Last night, as I lay abed in the wee small hours of the morning, I heard the rumbles of thunder and the sound of heavy rain falling (which was, incidentally) a wonderful sound to hear. There is an app you can get which I have on an iPad which is just the sound of tropical rain falling steadily and indeed it is quite hypnotic and soothing, provided of course, one is not in a small 6’x.4′ tent which I had as a boy. I consulted the weather app on my phone and saw that it was not due for the band of rain sweeping up the country to hit us until about 4.00pm in the afternoon so we could walk to the park without the benefit of outerwear. We made our trips by car today which is becoming the norm and after we had picked up a copy of The Times, we made our way to the park not expecting to see many people as Monday is generally quite a light day. In the park, we met with a couple who had a very young and not-as-yet well trained Alsatian puppy who had a tendency to bark at other dogs that it encountered. However, its ‘owners’ indicated that they had only had the dog for about 15 hours as it was a ‘rescue’ dog and they were acting as sort of foster-carers for it. Presumably thy were ‘doggy’ people and were well used to getting dogs and licking them into shape, as it were, but it struck us us rather a bold and altruistic thing to take on as the dog’s eventual full time owner would be the ones who would eventually benefit. However, we had quite a foreshortened morning because we wanted to get home in time for the announcement of the next leader of the Conservative party at 12.30. There was quite a lot of self-congratulaory announcements about how well the election process had been run, what a depth of talent from which they had to draw and so on all of which delayed the actual announcement of the result by Sir Graham Brady, the Chair of the 1922 Committee. When the result was announced, it showed that Liz Truss had secured 57% of the vote and Rishi Sunak 43% – a margin of difference of only 14%. The victory of Liz Truss was quite significant in its own way because well before the event, it was said that Liz Truss had a lead of 30% plus. In the event, Rishi Sunak performed better than many had predicted and Liz Truss worse – in particular, the 57% of the vote that she secured was less than the 60% that many of her supporters were hoping for and significantly less than the 66% secured by Boris Johnson. The impact of all of this is almost immediate as to the informed political cognoscenti, it look as though Liz Truss might have to ditch plans to fill her cabinet with ‘trusted’ right wingers and instead appoint a cabinet (as most Prime Ministers until Johnson did) which is more representative of the party as a whole and make sure that potential enemies who might seek to undermine her are not given a lot of ammunition at the start. Of course, the really big policy announcement might have to wait until about Thursday with the overriding question being what to do about sky rocketing fuel bills. There is a suggestion abroad, even now, that the new prime Minister might do a complete volte-face and order a freeze of all energy bills, effectively stealing the Labour Party policy which seems to have a lot of public support.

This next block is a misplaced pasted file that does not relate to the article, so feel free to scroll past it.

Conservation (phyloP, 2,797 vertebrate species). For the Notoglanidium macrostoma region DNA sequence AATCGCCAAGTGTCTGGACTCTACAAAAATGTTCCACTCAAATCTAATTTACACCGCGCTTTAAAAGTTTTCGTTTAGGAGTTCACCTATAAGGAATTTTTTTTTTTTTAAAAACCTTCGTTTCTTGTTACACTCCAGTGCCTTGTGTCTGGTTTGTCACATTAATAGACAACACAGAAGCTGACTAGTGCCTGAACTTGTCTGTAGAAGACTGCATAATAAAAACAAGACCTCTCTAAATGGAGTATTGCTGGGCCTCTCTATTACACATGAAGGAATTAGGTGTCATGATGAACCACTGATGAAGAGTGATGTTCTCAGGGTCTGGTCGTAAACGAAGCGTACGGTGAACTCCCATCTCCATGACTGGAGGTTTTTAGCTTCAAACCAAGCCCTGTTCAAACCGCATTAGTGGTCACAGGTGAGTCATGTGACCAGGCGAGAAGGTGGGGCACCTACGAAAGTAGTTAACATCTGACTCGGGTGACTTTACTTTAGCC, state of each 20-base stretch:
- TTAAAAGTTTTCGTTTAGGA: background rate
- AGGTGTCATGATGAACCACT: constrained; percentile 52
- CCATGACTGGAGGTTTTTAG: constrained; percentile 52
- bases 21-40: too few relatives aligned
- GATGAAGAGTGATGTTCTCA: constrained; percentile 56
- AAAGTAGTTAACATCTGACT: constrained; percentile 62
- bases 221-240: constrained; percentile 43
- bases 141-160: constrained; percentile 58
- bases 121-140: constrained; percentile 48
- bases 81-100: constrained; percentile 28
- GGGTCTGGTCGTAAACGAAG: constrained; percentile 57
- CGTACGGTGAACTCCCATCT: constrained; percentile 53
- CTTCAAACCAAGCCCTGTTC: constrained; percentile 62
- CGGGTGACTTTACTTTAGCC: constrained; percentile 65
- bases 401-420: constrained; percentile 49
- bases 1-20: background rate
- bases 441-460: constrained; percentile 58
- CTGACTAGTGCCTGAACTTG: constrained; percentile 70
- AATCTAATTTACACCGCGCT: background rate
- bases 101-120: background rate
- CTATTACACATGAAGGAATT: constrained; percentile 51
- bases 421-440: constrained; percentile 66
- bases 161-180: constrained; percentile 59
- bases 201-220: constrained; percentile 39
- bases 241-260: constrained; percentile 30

This afternoon our calendar had two principal engagements. First of all, we had a visit from our chiropodist who helps to keep us mobile. I remember a cartoon in which a postman’s feet were being examined with the slogan ‘Good for another 3,000 miles’ After that, we had a video link with a health service professional who was helping us manage some of the conditions that are afflicting Meg at the moment. This consultation was three quarters of an hour long and whilst the health service worker was friendly and informative, at the end of our allotted time span we had not learnt a great deal, if anything. However, I think it is true to say that the little group of us who meet in Waitrose each Tuesday morning probably gives us the kind of mutual support that is as good as anything.
Late on this afternoon, the news broke that Priti Patel had resigned as Home Secretary – this largely bcause it had been intimated that she would not retain the position of Home Secretary in a Liz Truss administration so she jumped before she was pushed. I must say I could not resist a quick look at the Twitter-sphere who, as you might expect, was full of undisguised glee at what most contributors thought was the worst, and most duplicitous, Home Secretary we had ever had. In particular, her claim to have ‘added’ 20,000 police officers was regarded with astonishment when her own policing minister admitted that 45,000 officers were required just to back-fill retirements and that the police have also seen an 18% reduction in real terms pay under the Conservative Government.